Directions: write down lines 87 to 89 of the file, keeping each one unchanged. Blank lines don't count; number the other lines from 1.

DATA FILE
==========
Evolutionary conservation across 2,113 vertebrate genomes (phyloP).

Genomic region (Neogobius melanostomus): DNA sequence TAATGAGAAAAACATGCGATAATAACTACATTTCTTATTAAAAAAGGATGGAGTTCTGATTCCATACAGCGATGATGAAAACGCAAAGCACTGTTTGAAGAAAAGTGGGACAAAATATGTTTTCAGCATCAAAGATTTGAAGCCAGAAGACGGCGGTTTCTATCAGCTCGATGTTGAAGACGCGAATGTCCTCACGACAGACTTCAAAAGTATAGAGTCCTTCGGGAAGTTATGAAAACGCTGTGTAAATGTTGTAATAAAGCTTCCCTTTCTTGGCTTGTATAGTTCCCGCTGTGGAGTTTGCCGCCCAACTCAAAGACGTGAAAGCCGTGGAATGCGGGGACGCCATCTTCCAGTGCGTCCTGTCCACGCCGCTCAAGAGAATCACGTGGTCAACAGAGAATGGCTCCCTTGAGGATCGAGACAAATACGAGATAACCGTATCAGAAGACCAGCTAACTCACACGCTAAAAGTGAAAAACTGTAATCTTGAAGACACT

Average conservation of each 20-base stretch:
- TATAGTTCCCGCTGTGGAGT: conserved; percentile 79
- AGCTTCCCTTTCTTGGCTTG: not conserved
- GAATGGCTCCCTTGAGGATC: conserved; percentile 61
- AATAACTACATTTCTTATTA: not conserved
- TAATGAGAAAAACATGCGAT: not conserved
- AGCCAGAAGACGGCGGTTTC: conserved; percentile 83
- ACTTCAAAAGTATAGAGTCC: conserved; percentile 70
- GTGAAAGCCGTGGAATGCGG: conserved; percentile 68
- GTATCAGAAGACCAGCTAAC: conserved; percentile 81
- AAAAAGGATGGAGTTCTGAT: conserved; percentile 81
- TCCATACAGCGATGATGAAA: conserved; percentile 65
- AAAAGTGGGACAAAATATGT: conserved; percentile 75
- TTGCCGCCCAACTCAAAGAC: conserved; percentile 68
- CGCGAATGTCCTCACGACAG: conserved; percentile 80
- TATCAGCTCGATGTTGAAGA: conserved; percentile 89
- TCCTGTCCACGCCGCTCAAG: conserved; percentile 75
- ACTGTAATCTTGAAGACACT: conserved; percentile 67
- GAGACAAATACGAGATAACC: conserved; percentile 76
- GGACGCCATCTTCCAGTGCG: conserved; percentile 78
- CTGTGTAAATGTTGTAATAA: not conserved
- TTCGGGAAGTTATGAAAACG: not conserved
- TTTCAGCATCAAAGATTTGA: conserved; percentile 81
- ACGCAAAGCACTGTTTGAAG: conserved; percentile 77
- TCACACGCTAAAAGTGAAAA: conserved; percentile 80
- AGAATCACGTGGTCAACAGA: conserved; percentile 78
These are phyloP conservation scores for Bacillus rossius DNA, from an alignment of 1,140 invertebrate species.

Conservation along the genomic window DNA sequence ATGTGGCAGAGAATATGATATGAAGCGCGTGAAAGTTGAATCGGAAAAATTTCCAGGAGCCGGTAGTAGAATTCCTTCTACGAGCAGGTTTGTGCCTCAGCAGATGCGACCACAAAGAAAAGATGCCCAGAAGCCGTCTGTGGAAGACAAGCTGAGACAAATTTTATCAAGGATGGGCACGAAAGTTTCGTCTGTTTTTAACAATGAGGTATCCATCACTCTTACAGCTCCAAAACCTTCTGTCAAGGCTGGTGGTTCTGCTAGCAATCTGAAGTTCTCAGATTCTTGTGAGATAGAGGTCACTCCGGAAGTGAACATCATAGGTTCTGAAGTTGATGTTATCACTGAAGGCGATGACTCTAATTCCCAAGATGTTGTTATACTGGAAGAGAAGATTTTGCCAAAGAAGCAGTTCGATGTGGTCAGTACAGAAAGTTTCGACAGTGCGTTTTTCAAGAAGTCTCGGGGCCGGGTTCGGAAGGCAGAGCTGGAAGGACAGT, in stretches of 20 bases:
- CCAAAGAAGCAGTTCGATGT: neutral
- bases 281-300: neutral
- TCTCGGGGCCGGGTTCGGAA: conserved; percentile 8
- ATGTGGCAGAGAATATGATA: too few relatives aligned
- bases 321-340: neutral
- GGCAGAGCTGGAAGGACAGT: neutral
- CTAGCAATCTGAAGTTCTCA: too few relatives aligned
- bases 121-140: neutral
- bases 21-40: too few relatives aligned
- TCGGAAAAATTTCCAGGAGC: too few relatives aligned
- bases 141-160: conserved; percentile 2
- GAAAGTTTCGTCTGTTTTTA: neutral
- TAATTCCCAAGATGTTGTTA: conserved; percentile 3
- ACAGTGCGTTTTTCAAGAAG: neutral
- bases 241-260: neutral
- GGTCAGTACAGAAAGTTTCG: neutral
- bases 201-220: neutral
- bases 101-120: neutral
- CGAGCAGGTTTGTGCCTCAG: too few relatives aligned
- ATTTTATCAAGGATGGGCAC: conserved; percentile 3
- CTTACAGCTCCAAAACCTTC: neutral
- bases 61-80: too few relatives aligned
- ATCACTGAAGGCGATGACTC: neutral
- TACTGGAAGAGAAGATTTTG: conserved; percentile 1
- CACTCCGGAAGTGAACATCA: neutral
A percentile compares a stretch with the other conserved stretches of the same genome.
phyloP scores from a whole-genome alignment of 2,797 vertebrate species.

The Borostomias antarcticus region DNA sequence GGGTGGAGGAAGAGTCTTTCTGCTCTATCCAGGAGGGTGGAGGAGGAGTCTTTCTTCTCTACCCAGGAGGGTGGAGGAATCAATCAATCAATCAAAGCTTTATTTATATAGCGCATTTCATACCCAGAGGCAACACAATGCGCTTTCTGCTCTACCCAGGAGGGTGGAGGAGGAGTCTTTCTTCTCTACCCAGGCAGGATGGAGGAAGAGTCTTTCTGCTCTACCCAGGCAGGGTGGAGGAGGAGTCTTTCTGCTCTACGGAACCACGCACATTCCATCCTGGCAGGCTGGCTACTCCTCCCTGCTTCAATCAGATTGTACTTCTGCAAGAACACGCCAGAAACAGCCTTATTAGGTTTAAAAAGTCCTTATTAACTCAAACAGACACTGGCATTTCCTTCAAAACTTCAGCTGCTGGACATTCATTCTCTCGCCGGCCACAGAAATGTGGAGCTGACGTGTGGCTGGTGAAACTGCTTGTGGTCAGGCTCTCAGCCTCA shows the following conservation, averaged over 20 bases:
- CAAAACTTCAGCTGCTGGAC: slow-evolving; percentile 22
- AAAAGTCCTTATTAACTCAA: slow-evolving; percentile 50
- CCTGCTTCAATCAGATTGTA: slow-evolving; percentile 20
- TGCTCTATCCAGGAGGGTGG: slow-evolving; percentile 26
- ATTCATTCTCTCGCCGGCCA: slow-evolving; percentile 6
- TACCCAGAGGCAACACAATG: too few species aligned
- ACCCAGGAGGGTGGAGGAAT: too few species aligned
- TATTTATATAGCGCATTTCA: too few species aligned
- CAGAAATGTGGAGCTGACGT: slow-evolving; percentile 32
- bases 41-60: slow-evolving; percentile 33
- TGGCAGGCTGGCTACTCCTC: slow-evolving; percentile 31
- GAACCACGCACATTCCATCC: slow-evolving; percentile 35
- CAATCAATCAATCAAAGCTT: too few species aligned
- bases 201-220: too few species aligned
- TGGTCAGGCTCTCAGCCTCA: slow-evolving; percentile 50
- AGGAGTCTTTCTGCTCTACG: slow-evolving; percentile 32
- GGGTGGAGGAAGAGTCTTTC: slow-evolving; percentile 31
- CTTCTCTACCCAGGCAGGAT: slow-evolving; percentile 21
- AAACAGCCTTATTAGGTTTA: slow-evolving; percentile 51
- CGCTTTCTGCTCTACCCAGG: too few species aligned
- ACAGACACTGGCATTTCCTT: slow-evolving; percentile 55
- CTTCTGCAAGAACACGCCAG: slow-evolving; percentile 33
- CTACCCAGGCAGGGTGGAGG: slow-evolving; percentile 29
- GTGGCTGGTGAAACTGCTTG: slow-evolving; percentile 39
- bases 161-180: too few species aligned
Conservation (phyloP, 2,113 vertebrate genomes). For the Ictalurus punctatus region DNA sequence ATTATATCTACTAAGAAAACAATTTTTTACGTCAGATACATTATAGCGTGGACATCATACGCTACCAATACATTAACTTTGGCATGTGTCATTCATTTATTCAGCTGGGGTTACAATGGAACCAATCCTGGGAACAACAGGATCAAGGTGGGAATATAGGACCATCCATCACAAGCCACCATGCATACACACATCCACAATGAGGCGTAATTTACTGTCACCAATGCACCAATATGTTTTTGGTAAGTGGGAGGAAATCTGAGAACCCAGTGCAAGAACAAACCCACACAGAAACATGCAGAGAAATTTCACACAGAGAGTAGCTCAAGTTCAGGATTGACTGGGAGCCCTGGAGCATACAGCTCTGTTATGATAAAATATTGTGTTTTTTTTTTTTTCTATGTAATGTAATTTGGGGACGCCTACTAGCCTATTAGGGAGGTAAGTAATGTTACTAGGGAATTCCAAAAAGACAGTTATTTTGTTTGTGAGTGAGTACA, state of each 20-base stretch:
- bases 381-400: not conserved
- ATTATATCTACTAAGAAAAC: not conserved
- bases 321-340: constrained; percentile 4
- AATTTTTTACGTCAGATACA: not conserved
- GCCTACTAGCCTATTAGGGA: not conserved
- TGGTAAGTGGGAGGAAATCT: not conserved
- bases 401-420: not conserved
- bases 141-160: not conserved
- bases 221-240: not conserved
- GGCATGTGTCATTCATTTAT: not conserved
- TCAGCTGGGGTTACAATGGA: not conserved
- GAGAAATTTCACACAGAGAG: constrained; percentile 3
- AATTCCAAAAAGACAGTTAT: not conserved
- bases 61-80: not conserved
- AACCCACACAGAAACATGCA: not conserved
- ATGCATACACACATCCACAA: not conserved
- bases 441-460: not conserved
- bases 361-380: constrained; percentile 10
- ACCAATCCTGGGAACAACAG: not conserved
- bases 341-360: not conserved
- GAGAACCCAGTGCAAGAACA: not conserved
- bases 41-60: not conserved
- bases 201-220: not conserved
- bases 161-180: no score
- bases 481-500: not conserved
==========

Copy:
- bases 321-340: constrained; percentile 4
- AATTTTTTACGTCAGATACA: not conserved
- GCCTACTAGCCTATTAGGGA: not conserved